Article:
At first I thought I was my eyes were deceiving me when information about a chief from a tiny First Nation in British Columbia made nearly $1 million surfaced.
Even $100,000 seems too much for a chief who manages less than 100 people.
But, it is true.
We have a million dollar chief in Canada.
According to available information, this chief is the highest paid politician in the country.
Ron Giesbrecht is the chief of the 80-member Kwikwetlem First Nation in beautiful and bountiful British Columbia.
Yes, this chief makes more than Prime Minister Stephen Harper, the chief justice or any other provincial premier.
To put it simply, this is unacceptable and the federal government has to act and act fast.
Giesbrecht earned a salary of $91,239 tax free last year.
The chief raked in a further $16.574 in expenses.
This is equivalent of $1.6 million for someone who pays tax on income.
A spokesman from the Aboriginal Affairs Minister Bernard Valcourt was reported saying:
“The reported salary of the chief is very troubling and his community members deserve an explanation.”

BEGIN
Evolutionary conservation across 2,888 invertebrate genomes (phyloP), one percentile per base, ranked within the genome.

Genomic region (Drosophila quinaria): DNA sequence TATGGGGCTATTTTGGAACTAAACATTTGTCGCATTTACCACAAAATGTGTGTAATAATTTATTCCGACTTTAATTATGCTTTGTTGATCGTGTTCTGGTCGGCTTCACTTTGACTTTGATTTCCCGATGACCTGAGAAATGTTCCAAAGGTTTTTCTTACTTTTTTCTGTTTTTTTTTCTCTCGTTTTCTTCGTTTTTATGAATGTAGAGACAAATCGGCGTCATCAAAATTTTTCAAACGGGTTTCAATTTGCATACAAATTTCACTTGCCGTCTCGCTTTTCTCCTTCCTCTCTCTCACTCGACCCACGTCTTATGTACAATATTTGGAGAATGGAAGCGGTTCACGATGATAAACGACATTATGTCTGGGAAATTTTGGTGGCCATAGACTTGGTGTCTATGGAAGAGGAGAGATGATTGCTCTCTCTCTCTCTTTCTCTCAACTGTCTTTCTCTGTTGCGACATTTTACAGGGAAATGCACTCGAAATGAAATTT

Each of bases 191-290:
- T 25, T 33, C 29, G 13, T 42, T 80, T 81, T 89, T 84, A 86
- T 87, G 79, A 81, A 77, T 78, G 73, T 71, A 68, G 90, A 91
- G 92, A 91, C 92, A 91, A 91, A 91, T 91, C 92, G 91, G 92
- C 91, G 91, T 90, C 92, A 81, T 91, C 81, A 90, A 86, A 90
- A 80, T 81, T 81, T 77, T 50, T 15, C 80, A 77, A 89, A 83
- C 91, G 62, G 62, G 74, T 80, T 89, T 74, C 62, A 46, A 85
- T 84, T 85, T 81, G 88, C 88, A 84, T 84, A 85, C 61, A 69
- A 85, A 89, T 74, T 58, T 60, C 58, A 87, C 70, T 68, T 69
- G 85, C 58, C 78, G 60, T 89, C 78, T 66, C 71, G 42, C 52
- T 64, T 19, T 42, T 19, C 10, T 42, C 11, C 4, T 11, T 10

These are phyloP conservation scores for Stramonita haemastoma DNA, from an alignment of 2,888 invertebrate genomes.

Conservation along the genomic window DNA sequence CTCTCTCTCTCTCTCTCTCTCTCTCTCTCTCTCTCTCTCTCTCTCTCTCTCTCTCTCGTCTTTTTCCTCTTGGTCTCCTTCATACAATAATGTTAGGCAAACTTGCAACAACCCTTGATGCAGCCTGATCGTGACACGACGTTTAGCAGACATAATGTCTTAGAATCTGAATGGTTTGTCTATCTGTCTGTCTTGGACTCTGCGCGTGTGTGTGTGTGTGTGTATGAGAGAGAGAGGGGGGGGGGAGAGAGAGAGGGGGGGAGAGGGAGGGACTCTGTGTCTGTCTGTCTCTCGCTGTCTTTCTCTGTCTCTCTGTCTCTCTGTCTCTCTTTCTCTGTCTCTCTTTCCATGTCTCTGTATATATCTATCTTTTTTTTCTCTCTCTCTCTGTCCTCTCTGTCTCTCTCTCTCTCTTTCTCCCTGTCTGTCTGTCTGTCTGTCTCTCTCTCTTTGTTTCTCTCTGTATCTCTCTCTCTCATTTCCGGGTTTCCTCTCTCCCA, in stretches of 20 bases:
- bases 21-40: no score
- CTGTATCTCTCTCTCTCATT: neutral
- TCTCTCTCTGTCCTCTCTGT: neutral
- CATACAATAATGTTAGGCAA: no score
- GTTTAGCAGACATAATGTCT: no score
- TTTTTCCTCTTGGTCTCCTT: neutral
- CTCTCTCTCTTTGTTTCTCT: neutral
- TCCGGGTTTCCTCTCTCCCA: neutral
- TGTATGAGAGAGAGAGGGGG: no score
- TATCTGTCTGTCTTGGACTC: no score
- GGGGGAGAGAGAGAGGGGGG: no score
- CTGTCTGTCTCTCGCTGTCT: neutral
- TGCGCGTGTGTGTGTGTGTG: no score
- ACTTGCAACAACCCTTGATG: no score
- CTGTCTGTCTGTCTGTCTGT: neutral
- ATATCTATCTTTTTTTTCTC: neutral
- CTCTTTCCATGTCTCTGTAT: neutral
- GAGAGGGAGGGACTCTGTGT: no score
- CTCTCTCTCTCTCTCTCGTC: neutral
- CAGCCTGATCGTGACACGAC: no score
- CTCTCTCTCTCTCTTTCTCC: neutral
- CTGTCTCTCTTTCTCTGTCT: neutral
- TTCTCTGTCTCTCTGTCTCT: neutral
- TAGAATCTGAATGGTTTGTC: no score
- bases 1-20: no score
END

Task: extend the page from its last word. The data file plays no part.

Canadian taxpayers also need an explanation and they like to know how many other chiefs make such outrageous salaries.
This chief’s salary came to light as part of the federal government’s new First Nation Financial Transparency Act.
Only a handful of chiefs have released details of the money they make.
Why are Canadians not getting proper information about salaries and what is Ottawa doing about this?
Reports suggest the million dollar chief is also the chief economic development officer.
As a chief, Giesbrecht is supposed to promote his community and make sure this First Nation has jobs and economic development.
He has been chief for the past five years.
This chief is very active.
His interests are listed as fishing, aboriginal culture, golfing, photography and sitting on the beach.
The band’s most recent financial statement reveal that it had net financial assets of $8.8 million, up from $2,7 million , largely as a result of an $8.2 million payment from British Columbia earmarked for economic development.
A spokesman from British Columbia said that the $8.2 million was payment as part of an economic benefit agreement related to land sales.
The Canadian Taxpayers’ Federation said it has found several other cases where chiefs and councilors are making well over six figures.
There are more than 600 First Nations across the country.
Less than 100 First Nations have posted on the Aboriginal Affairs site so far.